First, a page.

Cystic Fibrosis Foundation’s Quality Improvement Initiative Selected as Model Program by Alliance for Pediatric Quality
Nationwide effort to instill best practices for cystic fibrosis care is honored for excellence
October 1, 2008
(Bethesda, MD)—The Cystic Fibrosis Foundation’s Quality Improvement Initiative has been selected by the Alliance for Pediatric Quality as a program of excellence because of its impact on improving the quality and length of life for children with cystic fibrosis.
The program was one of four selected from a pool of 50 quality initiatives by the Alliance and its task force of pediatric quality and safety experts, which is promoting these high-impact programs in the hopes that pediatric providers will consider adoption of these successful practices.
The goal of the Alliance is to bring about immediate, measurable change in the quality of care provided to children.
“Because of the Cystic Fibrosis Foundation, the outlook for children with cystic fibrosis improves every year, and life expectancy continues to rise beyond what anyone thought possible just a few decades ago,” said Mimi Saffer, executive director of the Alliance. “The Foundation’s emphasis on improving care through innovative quality improvement efforts is paying off immeasurably for children with CF, who increasingly are growing into healthy, active adults.”
The Alliance is a national collaboration of the American Academy of Pediatrics (AAP), the American Board of Pediatrics (ABP), Child Health Corporation of America (CHCA) and the National Association of Children's Hospitals and Related Institutions (NACHRI). Improve First is the name of the Alliance’s quality initiative.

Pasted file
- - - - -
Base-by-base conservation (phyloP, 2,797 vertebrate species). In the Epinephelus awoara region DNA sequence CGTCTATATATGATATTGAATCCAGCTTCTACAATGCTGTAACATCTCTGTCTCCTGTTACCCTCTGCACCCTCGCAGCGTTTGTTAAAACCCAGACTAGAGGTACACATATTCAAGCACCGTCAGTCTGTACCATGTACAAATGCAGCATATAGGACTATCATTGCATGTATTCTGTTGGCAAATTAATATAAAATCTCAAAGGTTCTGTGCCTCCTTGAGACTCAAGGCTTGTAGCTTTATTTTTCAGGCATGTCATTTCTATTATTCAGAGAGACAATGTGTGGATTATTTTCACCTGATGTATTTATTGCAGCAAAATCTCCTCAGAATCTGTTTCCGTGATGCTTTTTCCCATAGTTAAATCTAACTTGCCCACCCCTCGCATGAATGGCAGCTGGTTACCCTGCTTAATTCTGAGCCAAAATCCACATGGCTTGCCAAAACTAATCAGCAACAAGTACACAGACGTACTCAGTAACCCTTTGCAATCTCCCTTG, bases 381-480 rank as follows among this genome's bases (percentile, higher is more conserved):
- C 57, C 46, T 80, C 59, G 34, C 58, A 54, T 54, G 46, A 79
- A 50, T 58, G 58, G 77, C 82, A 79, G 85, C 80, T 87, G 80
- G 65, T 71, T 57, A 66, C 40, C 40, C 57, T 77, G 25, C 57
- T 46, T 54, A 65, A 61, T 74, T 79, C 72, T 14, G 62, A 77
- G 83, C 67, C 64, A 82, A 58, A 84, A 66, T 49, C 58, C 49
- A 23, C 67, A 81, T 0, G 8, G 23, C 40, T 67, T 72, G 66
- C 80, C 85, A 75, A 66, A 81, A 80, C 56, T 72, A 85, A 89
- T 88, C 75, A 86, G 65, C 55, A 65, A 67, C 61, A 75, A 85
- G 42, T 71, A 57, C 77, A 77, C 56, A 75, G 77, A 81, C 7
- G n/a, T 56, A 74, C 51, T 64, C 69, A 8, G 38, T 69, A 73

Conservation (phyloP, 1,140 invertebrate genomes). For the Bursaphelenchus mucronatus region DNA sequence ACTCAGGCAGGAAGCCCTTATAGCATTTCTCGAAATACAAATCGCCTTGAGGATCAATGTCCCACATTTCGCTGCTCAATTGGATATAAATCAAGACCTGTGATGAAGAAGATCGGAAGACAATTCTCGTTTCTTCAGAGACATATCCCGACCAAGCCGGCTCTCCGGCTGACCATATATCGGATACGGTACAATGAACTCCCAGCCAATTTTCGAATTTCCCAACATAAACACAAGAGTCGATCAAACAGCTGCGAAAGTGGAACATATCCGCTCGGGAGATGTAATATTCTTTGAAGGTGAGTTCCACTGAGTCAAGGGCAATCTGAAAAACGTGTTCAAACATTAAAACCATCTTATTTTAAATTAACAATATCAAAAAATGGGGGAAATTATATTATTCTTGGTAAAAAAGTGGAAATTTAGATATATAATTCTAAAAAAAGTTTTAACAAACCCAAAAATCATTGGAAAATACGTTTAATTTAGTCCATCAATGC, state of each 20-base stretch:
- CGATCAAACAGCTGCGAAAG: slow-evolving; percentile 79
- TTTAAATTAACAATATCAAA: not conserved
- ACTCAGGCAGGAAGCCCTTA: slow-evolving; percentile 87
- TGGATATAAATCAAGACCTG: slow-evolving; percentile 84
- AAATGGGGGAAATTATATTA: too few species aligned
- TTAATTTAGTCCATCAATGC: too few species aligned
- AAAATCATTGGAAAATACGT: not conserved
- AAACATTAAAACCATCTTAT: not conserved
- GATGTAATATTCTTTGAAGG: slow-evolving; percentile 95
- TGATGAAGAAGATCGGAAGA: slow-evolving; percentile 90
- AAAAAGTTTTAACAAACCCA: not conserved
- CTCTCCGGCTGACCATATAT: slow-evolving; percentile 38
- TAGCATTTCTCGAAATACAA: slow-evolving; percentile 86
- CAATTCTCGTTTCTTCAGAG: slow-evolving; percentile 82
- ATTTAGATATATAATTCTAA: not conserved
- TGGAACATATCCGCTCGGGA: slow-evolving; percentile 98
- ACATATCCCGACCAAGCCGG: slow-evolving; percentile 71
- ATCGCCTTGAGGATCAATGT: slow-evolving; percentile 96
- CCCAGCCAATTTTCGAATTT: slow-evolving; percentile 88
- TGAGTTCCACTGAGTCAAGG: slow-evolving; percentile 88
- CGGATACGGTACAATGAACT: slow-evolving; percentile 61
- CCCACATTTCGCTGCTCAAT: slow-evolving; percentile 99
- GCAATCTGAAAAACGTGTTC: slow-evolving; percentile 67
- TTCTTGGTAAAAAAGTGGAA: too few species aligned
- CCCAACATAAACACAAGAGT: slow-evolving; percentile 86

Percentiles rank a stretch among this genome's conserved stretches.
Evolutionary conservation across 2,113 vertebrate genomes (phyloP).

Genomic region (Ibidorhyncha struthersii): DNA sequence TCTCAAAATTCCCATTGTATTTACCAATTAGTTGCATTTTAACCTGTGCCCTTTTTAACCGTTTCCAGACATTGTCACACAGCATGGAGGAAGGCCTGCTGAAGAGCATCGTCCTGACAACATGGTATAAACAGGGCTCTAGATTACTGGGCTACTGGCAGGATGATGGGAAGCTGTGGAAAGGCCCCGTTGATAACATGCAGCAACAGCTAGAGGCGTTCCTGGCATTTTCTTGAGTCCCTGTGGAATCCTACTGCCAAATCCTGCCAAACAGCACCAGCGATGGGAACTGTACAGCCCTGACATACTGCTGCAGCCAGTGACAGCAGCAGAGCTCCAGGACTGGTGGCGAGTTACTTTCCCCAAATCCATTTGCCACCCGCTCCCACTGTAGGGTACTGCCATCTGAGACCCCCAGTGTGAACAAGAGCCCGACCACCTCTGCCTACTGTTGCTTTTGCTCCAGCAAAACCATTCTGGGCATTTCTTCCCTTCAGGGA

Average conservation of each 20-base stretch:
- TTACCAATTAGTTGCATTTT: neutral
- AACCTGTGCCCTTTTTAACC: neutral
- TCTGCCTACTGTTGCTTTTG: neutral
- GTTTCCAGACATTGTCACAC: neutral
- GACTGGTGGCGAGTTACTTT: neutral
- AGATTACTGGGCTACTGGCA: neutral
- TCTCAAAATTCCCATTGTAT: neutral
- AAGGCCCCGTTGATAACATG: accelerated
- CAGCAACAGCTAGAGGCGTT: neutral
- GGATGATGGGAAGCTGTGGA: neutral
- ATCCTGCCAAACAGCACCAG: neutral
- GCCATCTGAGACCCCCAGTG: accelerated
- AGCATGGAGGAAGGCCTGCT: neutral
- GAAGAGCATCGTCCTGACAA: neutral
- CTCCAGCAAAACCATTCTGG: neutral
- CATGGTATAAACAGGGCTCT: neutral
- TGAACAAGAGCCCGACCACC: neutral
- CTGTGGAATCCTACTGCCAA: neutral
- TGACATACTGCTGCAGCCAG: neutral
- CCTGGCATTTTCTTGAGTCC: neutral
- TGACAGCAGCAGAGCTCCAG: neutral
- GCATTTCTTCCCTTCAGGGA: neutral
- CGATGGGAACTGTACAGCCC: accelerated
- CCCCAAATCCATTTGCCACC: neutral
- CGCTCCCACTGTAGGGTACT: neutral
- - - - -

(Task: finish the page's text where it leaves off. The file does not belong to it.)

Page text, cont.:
The Cystic Fibrosis Foundation’s program was selected because it is a well-run, well-designed program with demonstrated results.
Key indicators of health for people with cystic fibrosis—including lung function and nutritional status—are rising nationwide across the Foundation’s care center network. Improved lung function and nutrition leads to added years of life.
Overall, the median predicted age of survival for those with CF has more than doubled in the past 25 years to age 37.
“We’re honored to be selected by the Alliance as a successful quality improvement program and are glad that our best practices may help children receive better care in diverse settings across the country,” said Bruce Marshall, MD, vice president of clinical affairs for the Cystic Fibrosis Foundation. “We look forward to working with the Alliance partners to promote better care for all children who face life-threatening diseases.”
A free webinar, highlighting the Cystic Fibrosis Foundation’s quality improvement program and results, is scheduled for Jan. 15, 2009, at 2:00 p.m. ET. Additional information is available at www.kidsquality.org.
About The Cystic Fibrosis Foundation
The Cystic Fibrosis Foundation is the leading organization in the United States devoted to curing and controlling cystic fibrosis. The Foundation has more than 80 chapters and branch offices throughout the country and supports and accredits a nationwide network of 115 care centers. Virtually every approved CF drug available today was made possible because of Foundation support.
About the Alliance for Pediatric Quality
The Alliance for Pediatric Quality is a national collaboration of the American Academy of Pediatrics (AAP), the American Board of Pediatrics (ABP), Child Health Corporation of America (CHCA) and the National Association of Children's Hospitals and Related Institutions (NACHRI). Together, these organizations and their members are bringing about immediate, measurable change in the quality of care provided to children.
- Laurie Fink, Director of Media Relations: (301) 841-2602; email@example.com